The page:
Forget about the housing crash—real estate is a hot new growth area for business schools.
Last week, Rutgers Business School announced the creation of a $3 million endowed chair in real estate in anticipation of getting an MBA concentration off the ground in 2014. Why? Demand.
“Real estate will continue to be a major facet of business, with its own unique characteristics,” says Darius Palia, a finance professor at Rutgers who grapples with the housing meltdown and subprime lending crisis in his classes. “There’s a lot of demand in the marketplace for people trained in real estate techniques. There are a lot of companies looking for people with that sort of training.”
In recent months, schools around the world have announced new real estate initiatives at the graduate and undergraduate level, including new degree programs, concentrations, and certificate programs. In May the University of Miami business school announced an accelerated MBA program with a concentration in real estate. A few months later Portland State admitted the inaugural class for a new master’s program in real estate development. About 15 percent of business schools surveyed last year by the Association to Advance Collegiate Schools of Business reported having graduate and undergraduate degree programs with an emphasis on real estate, including MBA concentrations. That number has risen by more than 30 percent in the last decade.
While reliable data on career paths for real estate grads is hard to come by, people who graduate from some top programs do very well. At Columbia Business School, nearly half the graduates of the real estate program get hired for investment management and private equity jobs by employers that include Blackstone, Goldman Sachs, and Vornado Realty Trust.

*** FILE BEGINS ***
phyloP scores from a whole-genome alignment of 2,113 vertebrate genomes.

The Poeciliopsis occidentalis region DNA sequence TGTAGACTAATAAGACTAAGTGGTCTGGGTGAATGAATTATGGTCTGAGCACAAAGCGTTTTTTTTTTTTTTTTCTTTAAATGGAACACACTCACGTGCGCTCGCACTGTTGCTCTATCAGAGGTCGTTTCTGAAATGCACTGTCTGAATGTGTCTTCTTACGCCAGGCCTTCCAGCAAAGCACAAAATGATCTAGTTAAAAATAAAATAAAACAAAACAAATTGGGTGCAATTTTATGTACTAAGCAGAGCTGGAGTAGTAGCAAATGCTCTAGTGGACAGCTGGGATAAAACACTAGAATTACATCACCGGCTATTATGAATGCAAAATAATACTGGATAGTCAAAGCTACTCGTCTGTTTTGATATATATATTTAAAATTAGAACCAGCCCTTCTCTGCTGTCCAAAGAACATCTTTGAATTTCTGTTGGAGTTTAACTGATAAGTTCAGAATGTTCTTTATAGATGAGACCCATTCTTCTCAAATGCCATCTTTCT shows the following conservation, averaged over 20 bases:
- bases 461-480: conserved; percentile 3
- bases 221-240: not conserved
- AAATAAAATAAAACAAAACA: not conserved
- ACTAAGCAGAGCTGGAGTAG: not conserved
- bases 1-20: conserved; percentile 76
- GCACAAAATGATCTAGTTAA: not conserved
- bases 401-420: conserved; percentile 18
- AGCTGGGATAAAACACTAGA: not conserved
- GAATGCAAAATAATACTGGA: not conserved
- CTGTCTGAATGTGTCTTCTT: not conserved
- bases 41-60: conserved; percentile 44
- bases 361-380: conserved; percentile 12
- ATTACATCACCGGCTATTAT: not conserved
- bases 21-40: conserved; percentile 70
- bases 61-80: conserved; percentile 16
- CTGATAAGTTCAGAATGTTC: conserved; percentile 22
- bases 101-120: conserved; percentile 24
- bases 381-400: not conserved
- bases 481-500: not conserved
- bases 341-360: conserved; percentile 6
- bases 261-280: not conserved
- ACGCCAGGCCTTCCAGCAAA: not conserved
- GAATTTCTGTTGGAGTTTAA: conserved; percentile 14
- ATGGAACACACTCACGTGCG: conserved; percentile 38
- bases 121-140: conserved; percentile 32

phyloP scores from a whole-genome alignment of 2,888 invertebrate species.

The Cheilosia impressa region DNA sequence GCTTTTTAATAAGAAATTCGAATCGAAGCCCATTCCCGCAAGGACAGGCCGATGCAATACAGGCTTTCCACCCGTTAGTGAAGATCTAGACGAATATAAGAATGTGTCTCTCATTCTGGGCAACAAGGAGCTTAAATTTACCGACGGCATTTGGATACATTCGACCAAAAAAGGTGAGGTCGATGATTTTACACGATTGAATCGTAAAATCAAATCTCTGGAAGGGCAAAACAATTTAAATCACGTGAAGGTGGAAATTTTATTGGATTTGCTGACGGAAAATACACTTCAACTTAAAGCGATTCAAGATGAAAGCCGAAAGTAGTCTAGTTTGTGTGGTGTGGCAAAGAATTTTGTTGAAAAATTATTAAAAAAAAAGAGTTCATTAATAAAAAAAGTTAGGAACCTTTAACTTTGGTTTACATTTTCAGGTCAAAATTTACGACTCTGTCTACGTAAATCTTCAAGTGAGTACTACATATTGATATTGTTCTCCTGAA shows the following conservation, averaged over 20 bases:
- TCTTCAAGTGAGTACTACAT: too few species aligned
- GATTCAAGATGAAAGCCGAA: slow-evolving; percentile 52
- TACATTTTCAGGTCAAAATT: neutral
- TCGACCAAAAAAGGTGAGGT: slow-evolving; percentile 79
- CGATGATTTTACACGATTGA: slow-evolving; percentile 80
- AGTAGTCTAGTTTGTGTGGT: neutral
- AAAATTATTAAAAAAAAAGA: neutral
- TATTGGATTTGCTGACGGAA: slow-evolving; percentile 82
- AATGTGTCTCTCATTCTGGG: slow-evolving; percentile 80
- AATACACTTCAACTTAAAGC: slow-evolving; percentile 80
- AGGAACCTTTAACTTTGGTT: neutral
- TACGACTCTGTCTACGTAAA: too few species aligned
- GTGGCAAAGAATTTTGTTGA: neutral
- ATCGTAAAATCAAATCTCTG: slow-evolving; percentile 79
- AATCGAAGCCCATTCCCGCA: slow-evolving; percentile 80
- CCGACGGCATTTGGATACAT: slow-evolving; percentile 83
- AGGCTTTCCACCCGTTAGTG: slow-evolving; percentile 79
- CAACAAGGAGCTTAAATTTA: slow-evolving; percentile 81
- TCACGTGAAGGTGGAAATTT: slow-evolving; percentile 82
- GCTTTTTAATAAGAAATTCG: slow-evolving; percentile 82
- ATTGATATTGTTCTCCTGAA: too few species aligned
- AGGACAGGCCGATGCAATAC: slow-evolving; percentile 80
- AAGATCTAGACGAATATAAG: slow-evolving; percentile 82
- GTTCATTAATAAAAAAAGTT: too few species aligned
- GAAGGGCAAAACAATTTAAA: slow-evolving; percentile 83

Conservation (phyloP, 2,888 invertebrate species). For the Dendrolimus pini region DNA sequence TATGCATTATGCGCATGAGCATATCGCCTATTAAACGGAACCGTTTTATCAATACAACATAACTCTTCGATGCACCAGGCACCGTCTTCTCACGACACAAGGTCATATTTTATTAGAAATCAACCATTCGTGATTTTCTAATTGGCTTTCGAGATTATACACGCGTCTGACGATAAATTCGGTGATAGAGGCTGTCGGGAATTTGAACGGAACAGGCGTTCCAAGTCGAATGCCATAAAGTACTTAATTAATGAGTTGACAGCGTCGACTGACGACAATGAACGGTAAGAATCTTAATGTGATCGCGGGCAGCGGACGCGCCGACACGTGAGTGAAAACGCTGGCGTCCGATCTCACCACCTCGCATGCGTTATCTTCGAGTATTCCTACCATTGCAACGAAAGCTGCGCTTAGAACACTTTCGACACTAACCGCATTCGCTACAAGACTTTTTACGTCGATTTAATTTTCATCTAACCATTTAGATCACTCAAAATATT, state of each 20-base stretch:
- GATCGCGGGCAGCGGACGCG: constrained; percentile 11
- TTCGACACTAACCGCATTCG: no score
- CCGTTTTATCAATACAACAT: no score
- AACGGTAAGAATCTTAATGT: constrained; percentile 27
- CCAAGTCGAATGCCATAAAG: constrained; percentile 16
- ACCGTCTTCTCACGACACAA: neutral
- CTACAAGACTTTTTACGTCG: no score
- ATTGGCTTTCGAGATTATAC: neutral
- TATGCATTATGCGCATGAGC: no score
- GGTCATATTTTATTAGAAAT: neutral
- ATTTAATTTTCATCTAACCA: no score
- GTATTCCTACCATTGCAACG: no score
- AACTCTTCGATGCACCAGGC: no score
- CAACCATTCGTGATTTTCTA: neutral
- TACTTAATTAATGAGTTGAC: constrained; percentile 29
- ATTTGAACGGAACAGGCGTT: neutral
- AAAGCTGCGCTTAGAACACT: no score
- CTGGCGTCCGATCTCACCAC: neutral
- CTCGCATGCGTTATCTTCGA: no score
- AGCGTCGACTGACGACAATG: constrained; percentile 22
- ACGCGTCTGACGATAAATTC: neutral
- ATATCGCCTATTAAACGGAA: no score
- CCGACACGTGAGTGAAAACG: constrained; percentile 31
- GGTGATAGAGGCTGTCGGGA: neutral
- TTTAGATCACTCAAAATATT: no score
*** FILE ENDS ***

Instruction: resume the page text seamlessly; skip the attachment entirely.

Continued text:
Even before they start their job searches, excitement among MBA students about real estate is at a fever pitch. Brian Lancaster, an adjunct finance professor who taught the Real Estate Capital Markets course at New York University’s Stern School of Business last fall, says it’s no secret why. “With the Fed holding rates to a record low which is boosting all real estate values, combined with the disarray in both regulatory policy and markets, the excitement in the classroom…was off the charts,” he wrote in an email. “I expect only more interest in real estate among MBAs in the future.”
One of the prime movers behind the MBA concentration at Rutgers was Paul Profeta, for whom the endowed chair is named. Profeta, the owner of a West Orange (N.J.)-based real estate investment company that also bears his name, contributed $1.5 million for the chair. The other half was donated anonymously. Profeta says having an MBA real estate concentration will make Rutgers more attractive to recruiters, and will lure young professionals seeking to make their mark in a field that uses many of the same finance skills needed in banking, consulting, and other traditional MBA-destined careers.
“Real estate is one of the biggest industries in our economy,” Profeta says. “Yes, there are parts of it that have flat-lined, but it’s become an attractive thing for some business professionals. The real estate industry is totally unregulated. It’s really a wild and woolly field. You live by your wits. That’s why it’s exciting to young professionals.”
Join the discussion on the Bloomberg Businessweek Business School Forum, visit us on Facebook, and follow @BWbschools on Twitter.